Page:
2. Position the tops. Lay each top upside down behind the supports. To allow room for the saw, slide the tops 1 in. past the inside supports. The top should hang over the supports and provide a 1-in. lip for clamps.
3. Mark center lines. Use a square to trace center lines on both tops for each support.
4. Glue and clamp the tops. Set each top on the supports, 1 in. past the inside support nearest the saw. Flush the tops with the base and the front edge of the supports, then clamp both tops in place.
5. Drill countersunk holes. Use a countersink bit to drill two or three holes on each support line, 1 1/2 to 2 in. in from each edge.
6. Fasten the top. Drywall screws are okay for many wood-working tasks, even for fastening down the top, but square drive screws are stronger and preferred by craftsman.

Soup up your saw

Installed on a good stand, a miter saw is more than just a saw, it’s a measuring, marking, and layout tool, too. Even the fence on a miter saw is important for layout and measuring, which is why I prefer installing an auxiliary fence on my miter saws. And because finish work is mostly repetitive—we rarely cut just one 32 1/2 in. head casing—a repetitive stop system is also a must: It takes too much time to pull out a tape measure for every cut, and besides, measuring and marking is more accurate with a jig. Here are two simple ways to improve your saw and your craftsmanship:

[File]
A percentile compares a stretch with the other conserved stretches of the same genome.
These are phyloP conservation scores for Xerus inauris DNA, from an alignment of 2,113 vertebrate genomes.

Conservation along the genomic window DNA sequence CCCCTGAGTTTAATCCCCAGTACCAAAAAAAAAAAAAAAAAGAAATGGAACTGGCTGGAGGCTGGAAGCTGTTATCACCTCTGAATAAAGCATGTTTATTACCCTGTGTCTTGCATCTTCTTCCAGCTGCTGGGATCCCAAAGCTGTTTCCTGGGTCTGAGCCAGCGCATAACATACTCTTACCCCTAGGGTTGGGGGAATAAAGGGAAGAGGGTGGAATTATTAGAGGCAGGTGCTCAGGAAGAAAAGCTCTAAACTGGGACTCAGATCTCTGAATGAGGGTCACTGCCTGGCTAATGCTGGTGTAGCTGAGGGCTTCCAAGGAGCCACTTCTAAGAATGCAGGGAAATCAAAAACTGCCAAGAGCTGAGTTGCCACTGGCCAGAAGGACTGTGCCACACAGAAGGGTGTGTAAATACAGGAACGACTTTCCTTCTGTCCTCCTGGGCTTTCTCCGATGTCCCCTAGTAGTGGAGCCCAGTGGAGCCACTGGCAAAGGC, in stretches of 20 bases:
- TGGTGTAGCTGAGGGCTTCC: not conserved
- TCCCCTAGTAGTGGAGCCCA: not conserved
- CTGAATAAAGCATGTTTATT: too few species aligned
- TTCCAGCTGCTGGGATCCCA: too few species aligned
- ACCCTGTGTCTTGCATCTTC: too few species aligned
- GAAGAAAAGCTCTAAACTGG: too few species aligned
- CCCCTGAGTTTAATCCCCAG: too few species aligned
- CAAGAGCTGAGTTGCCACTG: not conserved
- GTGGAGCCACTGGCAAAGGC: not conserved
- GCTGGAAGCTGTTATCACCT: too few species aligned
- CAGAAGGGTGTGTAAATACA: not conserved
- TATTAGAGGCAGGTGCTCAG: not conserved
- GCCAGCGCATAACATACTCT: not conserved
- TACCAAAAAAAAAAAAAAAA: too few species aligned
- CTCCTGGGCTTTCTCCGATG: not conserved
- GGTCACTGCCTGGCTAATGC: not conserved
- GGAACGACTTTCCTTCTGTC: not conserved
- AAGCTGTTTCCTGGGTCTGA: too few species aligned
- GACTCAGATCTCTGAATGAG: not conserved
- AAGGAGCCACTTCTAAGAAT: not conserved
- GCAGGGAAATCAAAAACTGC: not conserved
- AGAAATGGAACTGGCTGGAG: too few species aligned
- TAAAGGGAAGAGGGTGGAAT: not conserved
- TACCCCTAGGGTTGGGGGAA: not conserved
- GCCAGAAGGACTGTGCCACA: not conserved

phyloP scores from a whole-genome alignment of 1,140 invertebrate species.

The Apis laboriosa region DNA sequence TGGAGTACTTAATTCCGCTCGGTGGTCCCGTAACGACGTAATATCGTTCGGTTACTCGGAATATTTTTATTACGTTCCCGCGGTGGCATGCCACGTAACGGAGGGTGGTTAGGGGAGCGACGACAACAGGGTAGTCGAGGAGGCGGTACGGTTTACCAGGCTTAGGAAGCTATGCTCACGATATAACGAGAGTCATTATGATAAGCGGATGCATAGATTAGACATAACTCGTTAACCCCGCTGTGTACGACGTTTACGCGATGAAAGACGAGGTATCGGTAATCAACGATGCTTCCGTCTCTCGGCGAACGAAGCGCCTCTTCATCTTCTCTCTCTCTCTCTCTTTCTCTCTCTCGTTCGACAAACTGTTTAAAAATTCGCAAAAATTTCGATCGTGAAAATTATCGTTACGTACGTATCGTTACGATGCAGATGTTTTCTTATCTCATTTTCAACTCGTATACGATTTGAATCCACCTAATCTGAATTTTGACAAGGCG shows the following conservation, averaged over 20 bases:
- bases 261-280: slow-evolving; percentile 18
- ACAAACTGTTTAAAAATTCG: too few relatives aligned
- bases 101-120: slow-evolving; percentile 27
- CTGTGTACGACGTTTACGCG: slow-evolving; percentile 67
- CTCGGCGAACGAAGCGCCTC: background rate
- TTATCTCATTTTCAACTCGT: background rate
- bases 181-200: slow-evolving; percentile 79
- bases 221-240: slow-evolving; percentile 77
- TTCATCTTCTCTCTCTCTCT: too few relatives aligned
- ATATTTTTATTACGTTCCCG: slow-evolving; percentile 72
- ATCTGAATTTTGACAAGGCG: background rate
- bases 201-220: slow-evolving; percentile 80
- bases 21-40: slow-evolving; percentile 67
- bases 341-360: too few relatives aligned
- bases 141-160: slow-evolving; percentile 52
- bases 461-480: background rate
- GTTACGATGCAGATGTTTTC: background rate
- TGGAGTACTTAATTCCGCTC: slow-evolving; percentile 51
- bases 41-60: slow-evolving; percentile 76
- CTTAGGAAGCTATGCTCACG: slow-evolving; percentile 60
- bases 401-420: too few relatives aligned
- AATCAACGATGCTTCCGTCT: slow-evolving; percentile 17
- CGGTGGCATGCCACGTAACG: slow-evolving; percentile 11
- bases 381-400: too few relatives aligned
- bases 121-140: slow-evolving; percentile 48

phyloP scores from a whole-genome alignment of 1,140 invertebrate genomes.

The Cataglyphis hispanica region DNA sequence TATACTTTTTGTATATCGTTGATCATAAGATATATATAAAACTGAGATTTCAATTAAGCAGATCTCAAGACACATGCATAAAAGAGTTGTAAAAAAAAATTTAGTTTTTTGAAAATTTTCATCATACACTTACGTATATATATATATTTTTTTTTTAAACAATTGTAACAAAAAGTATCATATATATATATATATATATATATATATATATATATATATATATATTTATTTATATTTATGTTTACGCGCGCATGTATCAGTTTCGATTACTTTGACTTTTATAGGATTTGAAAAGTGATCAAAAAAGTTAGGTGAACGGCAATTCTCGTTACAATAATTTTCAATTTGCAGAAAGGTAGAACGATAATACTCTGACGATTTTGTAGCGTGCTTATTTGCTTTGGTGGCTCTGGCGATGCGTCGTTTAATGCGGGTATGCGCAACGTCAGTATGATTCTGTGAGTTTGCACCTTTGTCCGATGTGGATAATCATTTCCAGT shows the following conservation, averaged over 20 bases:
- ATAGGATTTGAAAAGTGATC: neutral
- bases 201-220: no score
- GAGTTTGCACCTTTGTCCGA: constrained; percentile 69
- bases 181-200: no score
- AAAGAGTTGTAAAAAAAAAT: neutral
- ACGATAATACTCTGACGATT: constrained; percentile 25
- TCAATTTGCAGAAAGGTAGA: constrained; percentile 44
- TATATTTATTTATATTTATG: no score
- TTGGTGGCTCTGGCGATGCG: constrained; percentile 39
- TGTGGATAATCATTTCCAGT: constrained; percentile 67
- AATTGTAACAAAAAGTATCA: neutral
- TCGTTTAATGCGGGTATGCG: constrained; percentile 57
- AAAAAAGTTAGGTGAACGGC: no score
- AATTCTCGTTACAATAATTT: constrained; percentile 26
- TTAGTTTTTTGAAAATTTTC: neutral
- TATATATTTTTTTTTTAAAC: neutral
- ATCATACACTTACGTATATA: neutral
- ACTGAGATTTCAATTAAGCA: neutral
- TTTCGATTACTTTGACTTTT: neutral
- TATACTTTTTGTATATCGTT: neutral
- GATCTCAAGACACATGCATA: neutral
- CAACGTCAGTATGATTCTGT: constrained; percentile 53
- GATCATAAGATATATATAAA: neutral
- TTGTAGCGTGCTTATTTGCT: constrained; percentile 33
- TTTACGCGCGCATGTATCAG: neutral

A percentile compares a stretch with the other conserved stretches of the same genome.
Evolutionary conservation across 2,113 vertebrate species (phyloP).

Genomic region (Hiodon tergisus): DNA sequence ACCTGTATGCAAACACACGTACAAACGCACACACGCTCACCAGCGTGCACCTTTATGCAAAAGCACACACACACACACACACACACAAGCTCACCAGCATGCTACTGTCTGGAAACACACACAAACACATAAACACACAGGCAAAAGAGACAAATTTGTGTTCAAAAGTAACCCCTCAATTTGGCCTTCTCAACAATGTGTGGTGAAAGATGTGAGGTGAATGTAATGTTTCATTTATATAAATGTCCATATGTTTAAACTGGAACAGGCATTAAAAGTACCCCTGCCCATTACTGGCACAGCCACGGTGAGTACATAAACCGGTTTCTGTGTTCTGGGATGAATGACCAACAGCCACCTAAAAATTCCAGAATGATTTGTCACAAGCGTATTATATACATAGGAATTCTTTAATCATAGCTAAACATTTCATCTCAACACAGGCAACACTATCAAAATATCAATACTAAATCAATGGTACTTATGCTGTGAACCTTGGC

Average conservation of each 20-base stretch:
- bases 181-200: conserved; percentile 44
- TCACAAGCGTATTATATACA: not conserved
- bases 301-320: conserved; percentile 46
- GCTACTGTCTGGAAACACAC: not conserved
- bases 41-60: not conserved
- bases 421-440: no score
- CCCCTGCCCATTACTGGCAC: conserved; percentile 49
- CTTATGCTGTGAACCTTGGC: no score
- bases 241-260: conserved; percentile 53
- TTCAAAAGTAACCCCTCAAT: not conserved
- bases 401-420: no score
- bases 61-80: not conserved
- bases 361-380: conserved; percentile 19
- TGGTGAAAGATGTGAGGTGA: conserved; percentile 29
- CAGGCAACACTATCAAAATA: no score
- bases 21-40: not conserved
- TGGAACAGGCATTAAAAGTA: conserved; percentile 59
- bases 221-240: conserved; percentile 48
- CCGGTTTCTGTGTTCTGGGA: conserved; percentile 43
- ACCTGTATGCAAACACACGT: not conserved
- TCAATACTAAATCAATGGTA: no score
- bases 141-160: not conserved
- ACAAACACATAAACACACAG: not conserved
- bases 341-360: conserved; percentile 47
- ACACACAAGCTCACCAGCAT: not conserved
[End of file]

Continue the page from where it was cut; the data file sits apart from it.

Attach an auxiliary fence

1. Cross cut the material. Rip or buy a short piece of material the same height as your miter saw fence. Cut the material the same length as your saw, measured all the way from one side of the saw to the other.
2. Fasten the auxiliary fence. The miter saw fence should have two holes in each side. Temporarily clamp then secure the auxiliary fence to the miter saw fence using four #10 x 3/4 in. screws.
3. Cut through the fence. Set the saw at 45 degrees and make a cut through the auxiliary fence. Swing the saw to the opposite 45 degree miter detent, and make a second pass through the fence. Allow the blade to stop each time.

Make a repetitive stop system

1. Install a wooden fence. Cut a 1 x 4 the length of the extension wing. Use pocket screws to fasten the wooden fence about 1 in. behind the miter saw fence. To prevent binding from bowed boards and moldings, do not make the repetitive stop fence flush with the miter saw fence.
2. Make repetitive stop blocks. Cut two pieces of 1 x 4, each about 8 in. long. Clamp and fasten them together permanently with screws.
3. Cut a 45 degree cleat. Cut the cleat off the end of a 1 x 6.
4. Drill pocket holes. Clamp the cleat securely in the pocket hole jig, with the right-angle edges down, and drill one pocket hole in each direction.